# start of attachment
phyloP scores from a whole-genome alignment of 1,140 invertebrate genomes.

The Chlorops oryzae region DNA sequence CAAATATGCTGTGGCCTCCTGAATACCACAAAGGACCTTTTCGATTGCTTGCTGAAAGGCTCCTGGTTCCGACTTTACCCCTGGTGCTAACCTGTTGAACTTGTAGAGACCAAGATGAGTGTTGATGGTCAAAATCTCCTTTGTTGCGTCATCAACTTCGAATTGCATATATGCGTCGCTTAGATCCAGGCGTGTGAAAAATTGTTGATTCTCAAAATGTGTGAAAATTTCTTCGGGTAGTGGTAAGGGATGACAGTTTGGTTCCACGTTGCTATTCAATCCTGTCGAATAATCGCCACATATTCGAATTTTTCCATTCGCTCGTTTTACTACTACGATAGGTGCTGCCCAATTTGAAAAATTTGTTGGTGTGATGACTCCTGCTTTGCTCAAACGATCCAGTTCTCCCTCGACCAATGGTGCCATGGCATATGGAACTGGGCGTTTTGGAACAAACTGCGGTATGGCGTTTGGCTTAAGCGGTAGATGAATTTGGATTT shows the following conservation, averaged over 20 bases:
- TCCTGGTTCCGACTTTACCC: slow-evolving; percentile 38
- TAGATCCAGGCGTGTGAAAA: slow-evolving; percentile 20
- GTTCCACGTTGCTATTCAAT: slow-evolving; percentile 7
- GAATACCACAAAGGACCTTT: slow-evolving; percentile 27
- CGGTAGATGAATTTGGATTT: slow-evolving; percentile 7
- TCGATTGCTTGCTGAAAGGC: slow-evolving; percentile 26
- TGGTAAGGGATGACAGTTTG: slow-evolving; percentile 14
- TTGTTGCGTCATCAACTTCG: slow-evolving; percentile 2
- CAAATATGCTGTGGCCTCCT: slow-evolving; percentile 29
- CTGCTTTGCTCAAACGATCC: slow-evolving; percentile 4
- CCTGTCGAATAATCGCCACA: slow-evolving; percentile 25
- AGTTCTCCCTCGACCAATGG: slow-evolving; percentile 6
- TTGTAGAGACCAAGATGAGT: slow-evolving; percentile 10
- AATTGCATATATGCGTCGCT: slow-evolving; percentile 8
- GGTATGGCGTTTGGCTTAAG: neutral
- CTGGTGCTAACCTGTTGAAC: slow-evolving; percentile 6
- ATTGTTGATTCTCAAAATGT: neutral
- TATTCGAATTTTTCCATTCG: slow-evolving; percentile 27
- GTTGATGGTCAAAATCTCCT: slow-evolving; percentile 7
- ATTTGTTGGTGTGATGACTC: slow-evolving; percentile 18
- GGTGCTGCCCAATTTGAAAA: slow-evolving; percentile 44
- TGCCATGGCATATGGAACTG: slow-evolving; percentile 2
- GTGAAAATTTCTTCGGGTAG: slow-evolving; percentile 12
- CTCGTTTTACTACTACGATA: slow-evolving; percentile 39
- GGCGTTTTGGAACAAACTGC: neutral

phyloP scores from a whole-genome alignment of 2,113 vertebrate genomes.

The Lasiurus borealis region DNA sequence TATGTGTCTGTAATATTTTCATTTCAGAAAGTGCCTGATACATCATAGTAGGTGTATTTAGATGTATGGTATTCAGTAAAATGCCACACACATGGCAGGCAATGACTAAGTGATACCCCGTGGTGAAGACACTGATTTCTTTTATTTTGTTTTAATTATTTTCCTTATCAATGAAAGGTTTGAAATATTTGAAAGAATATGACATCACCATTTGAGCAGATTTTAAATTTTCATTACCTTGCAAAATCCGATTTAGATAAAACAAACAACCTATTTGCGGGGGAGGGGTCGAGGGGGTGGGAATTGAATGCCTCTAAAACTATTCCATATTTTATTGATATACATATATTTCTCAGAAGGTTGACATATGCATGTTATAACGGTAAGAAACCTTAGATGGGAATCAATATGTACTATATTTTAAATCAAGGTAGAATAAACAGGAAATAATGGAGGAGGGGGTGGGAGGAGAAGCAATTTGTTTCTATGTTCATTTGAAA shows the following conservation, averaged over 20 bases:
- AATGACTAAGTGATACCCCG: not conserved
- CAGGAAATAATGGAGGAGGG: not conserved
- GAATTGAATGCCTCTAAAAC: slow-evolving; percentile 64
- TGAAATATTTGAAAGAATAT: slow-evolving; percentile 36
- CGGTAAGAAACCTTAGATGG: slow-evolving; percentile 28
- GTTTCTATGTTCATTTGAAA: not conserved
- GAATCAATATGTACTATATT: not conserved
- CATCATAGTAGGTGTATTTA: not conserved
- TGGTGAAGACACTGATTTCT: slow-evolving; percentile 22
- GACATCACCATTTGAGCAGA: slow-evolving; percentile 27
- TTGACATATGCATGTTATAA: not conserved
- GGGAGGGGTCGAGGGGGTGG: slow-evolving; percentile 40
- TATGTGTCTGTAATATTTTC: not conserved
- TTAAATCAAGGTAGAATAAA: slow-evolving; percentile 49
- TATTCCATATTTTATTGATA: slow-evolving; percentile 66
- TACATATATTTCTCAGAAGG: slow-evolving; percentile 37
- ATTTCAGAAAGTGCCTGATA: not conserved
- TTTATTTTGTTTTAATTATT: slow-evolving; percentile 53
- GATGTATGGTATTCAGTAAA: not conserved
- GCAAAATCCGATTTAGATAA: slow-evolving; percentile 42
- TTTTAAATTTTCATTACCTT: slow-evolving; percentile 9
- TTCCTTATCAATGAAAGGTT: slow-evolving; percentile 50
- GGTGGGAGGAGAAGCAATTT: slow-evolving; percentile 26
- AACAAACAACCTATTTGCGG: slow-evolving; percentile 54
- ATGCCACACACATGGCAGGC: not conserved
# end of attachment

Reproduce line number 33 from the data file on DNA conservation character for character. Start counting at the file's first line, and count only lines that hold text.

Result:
- TGAAATATTTGAAAGAATAT: slow-evolving; percentile 36